What’s our power in local government?

As filing for Charlotte City Council and other local elections nears, it’s time to see how much south Charlotte voters turn out to have a say in local politics. Listening to some, any time spent at a polling place south of Myers Park is time wasted.

South Charlotte consistently sends Republicans to Charlotte City Council and the Mecklenburg County Board of Commissioners, only to see those Republicans outvoted time and again by Democrat majorities on both boards.

Ballantyne-area residents have raised concerns about tax increases approved by both governing bodies this month (at 2.5 cents and 2.35 cents) and a $816 million capital investment plan that offers few south Charlotte projects, while concerns still linger over a property tax revaluation many said was unfair to south Mecklenburg – concerns some say are validated by the ongoing revaluation review.

As south Charlotte candidates start announcing their intentions to run for city council Districts 6 and 7, the three open at-large seats and the mayor’s job, south Charlotte’s elected officials are weighing in on what voice their region has and why voters shouldn’t be discouraged despite the recent tax increases.

“If a vote matters only when the voter is on the winning side, then over the course of history millions of votes haven’t mattered,” said Councilman Warren Cooksey, the Ballantyne-area representative and the only one of the area’s four Republicans who may face an election in November. Cooksey hasn’t announced if he will run.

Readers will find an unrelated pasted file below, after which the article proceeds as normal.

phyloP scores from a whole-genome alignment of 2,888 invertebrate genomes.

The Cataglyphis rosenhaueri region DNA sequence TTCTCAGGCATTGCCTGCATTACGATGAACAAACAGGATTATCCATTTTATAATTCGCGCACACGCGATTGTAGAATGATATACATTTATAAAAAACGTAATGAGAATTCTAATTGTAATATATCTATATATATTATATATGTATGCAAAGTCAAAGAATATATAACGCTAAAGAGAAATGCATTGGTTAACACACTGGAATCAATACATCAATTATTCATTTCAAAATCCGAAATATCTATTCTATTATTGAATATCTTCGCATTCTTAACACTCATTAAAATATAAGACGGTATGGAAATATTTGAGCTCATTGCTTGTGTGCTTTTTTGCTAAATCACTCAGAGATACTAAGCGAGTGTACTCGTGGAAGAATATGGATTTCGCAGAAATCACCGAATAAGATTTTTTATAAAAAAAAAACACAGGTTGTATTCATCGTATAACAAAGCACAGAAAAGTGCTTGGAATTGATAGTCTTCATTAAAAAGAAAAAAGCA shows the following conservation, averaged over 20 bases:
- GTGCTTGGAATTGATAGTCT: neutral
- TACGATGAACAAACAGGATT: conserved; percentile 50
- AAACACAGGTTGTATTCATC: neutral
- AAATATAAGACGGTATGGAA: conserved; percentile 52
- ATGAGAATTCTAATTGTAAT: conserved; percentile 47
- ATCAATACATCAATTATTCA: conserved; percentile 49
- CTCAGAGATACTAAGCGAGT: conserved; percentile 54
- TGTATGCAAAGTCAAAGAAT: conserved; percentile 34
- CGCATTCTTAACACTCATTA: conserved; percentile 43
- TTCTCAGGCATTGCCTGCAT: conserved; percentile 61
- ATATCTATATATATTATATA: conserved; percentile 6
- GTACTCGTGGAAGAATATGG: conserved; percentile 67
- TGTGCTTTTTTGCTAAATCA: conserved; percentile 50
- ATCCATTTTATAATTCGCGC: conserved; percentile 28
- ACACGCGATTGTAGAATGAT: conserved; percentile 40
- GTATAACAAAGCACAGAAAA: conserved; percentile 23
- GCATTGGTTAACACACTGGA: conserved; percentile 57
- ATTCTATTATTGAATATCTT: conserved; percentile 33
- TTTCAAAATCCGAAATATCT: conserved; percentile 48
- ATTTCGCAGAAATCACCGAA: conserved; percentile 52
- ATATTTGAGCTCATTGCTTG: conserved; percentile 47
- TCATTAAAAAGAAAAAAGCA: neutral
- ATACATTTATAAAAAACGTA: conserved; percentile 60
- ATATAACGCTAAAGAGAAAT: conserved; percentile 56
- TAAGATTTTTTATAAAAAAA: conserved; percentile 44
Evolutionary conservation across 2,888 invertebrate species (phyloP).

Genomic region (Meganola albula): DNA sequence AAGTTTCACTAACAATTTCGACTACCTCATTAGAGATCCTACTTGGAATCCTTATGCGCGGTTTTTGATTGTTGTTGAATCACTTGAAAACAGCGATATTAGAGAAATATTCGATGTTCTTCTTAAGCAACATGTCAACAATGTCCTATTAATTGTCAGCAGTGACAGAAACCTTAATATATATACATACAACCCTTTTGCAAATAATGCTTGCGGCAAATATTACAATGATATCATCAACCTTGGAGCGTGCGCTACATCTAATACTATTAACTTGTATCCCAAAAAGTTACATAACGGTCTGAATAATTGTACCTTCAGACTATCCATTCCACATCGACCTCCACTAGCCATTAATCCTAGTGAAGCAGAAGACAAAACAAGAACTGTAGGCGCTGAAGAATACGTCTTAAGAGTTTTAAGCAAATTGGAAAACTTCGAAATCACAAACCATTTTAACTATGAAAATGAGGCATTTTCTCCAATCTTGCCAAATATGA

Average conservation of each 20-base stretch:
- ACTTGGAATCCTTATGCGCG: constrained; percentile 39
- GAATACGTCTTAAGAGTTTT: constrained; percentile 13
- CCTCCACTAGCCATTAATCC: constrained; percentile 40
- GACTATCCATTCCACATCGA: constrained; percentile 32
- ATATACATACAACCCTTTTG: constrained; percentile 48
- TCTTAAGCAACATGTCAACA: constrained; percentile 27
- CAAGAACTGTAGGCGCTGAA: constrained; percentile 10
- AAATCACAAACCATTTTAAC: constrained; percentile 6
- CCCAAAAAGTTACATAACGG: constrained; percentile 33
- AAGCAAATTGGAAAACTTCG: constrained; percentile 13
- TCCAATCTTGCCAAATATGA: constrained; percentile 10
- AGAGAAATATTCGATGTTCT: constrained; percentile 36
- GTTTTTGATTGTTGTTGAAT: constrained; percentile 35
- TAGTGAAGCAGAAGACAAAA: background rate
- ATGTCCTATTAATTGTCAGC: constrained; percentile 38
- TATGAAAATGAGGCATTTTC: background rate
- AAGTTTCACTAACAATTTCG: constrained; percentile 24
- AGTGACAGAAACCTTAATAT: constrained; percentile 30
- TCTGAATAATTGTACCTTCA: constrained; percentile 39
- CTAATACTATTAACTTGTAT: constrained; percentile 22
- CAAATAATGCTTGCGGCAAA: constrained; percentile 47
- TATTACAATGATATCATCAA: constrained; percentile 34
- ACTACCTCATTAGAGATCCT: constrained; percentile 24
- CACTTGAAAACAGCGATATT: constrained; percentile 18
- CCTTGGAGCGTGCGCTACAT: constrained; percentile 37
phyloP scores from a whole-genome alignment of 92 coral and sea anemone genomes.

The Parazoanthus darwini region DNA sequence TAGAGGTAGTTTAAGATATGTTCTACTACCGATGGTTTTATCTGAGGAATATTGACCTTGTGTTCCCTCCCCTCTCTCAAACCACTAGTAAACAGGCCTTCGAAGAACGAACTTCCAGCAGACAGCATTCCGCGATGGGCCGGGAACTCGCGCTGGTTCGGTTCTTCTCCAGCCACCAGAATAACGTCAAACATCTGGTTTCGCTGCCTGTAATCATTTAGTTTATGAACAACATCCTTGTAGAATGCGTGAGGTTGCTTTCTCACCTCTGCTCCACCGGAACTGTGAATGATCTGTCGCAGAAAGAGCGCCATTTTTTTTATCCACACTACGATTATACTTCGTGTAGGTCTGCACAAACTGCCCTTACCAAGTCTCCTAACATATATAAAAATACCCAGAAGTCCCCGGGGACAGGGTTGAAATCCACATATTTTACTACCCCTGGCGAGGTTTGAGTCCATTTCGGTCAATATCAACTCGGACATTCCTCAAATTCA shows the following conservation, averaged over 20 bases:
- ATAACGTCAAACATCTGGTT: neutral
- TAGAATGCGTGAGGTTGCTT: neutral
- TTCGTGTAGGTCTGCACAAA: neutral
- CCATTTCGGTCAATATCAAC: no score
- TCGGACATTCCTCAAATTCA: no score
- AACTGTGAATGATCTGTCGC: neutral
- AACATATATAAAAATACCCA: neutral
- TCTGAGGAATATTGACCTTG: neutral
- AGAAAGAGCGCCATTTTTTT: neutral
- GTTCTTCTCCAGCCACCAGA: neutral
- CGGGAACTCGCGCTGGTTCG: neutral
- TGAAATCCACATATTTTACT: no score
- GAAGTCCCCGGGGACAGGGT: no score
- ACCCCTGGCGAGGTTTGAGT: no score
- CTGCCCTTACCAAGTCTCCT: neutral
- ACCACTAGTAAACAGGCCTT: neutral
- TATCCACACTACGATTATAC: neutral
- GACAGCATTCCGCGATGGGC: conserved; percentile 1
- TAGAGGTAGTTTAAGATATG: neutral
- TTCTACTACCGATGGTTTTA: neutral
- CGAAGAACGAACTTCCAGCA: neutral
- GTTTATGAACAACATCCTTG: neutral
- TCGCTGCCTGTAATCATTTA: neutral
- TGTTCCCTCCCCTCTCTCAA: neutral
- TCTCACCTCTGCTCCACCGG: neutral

“That said,” Cooksey continued, “the fact of the matter is that just about 25 percent of the registered voters in Charlotte are Republicans and nearly half are Democrats. If one assumes that Democrats can never be persuaded to work with Republicans, then that’s the end of the discussion. Last year’s defeat of the proposed tax increase [which was approved this year at a lower rate] … demonstrates to me that Republicans and Democrats can still work together on important issues from time to time.”

Commissioner Matthew Ridenhour, the newest of the four south Charlotte leaders, summed it up simply as “Each vote matters. So does staying at home and not voting.”

Ridenhour, who faced his first budget session this year after being elected last November, said he’s aware some have doubts about the power of their vote and worries those doubts stop locals from doing their civic duty.
“There are enough Republicans in Charlotte, and south Charlotte, to win at-large seats, but Republicans buy the hype that we’re outnumbered and can’t win local elections,” Ridenhour said. “We can – we just have to turn out and vote. It is really that simple. If we had one Republican at-large member on the county commission this year, we would not have raised taxes.”

Ridenhour, who represents the SouthPark area, is one of three Republicans on the county commission who pushed to avoid a county tax rate this year in exchange for spending cuts and pulling some money from the county’s fund balance. They were joined by one Democrat.

Commissioner Bill James, who represents Ballantyne and the three southern towns, proposed the idea. The tax increase is just another reason James said it’s time for Ballantyne to pack its bags and leave Charlotte.